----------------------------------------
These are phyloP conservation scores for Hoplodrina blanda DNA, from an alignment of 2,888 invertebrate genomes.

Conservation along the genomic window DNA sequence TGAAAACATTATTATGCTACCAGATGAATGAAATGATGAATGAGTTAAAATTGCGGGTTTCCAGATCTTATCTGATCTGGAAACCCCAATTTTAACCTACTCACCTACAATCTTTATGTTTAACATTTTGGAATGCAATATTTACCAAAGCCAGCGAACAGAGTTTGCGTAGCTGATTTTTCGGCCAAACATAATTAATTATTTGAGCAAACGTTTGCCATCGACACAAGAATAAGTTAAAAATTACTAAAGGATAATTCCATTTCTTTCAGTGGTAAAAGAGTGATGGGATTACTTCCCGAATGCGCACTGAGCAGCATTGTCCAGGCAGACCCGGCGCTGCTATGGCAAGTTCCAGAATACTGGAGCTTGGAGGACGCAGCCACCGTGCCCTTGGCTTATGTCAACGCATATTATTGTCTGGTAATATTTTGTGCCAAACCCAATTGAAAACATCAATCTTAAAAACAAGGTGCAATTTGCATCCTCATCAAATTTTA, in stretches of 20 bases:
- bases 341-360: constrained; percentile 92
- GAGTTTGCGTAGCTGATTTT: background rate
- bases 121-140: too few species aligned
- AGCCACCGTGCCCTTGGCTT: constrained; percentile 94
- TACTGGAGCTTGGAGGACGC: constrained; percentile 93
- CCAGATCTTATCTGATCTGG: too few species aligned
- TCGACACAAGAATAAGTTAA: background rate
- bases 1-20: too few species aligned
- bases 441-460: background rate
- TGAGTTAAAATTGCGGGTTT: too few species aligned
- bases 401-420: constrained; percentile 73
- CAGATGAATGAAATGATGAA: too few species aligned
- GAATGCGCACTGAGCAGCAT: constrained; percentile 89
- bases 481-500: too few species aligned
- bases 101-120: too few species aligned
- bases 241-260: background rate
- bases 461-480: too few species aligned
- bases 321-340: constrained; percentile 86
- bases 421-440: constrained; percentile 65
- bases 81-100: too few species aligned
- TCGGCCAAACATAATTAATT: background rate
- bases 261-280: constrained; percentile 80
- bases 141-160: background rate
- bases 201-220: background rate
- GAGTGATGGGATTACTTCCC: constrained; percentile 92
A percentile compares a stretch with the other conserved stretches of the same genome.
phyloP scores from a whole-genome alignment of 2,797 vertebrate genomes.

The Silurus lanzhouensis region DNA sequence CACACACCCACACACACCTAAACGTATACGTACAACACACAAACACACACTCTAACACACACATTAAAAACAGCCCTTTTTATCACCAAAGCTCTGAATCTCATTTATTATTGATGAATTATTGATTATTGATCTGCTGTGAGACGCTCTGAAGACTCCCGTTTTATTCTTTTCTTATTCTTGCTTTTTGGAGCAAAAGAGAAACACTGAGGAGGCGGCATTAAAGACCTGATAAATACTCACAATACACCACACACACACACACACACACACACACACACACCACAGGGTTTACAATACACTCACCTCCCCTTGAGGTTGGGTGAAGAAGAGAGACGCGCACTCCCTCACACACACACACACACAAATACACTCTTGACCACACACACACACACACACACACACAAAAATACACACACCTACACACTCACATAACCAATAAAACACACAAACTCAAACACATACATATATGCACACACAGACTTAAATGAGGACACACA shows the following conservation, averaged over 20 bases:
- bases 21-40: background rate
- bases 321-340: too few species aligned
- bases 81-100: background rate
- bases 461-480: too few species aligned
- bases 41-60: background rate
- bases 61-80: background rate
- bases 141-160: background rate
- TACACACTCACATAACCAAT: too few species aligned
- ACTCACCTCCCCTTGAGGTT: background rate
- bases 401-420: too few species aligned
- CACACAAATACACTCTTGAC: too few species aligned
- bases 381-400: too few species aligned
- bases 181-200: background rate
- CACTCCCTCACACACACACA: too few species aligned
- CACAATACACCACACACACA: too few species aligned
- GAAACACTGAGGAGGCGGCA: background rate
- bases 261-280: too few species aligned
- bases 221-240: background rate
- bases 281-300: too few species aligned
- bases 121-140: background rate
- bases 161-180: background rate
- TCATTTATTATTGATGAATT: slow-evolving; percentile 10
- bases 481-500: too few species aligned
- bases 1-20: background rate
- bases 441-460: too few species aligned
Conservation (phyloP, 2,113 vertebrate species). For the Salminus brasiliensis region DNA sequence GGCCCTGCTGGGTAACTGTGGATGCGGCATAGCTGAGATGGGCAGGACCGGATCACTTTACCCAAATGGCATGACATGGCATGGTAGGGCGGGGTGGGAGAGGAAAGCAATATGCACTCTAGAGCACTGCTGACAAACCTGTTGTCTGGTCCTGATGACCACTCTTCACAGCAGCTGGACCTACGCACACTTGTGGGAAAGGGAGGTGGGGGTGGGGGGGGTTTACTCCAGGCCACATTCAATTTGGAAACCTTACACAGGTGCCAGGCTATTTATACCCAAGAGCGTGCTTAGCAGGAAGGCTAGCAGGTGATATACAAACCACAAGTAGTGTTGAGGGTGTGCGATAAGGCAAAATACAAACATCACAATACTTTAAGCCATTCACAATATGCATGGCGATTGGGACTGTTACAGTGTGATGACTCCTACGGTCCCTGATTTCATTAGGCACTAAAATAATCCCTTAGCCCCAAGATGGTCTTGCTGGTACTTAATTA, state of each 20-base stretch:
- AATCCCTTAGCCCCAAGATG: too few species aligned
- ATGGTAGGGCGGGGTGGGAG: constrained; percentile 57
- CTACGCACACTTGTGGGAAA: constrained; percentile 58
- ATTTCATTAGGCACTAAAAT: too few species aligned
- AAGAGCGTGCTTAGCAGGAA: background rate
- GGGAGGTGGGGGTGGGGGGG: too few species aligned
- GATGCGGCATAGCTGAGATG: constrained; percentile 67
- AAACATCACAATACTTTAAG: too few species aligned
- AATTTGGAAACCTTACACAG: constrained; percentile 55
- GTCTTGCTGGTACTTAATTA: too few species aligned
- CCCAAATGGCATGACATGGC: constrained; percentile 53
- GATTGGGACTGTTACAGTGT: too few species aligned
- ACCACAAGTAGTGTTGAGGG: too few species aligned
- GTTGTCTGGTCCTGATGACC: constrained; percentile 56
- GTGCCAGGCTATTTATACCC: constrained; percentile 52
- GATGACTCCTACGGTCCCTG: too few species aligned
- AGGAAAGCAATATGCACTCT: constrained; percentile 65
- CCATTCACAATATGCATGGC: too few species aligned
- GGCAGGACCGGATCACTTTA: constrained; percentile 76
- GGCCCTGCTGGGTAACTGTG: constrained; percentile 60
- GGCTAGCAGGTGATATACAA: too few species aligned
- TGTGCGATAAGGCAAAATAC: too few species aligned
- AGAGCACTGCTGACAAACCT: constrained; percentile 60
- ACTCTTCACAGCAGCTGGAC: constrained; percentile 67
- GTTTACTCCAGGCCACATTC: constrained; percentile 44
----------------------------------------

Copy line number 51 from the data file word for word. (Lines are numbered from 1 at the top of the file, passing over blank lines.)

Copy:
- bases 161-180: background rate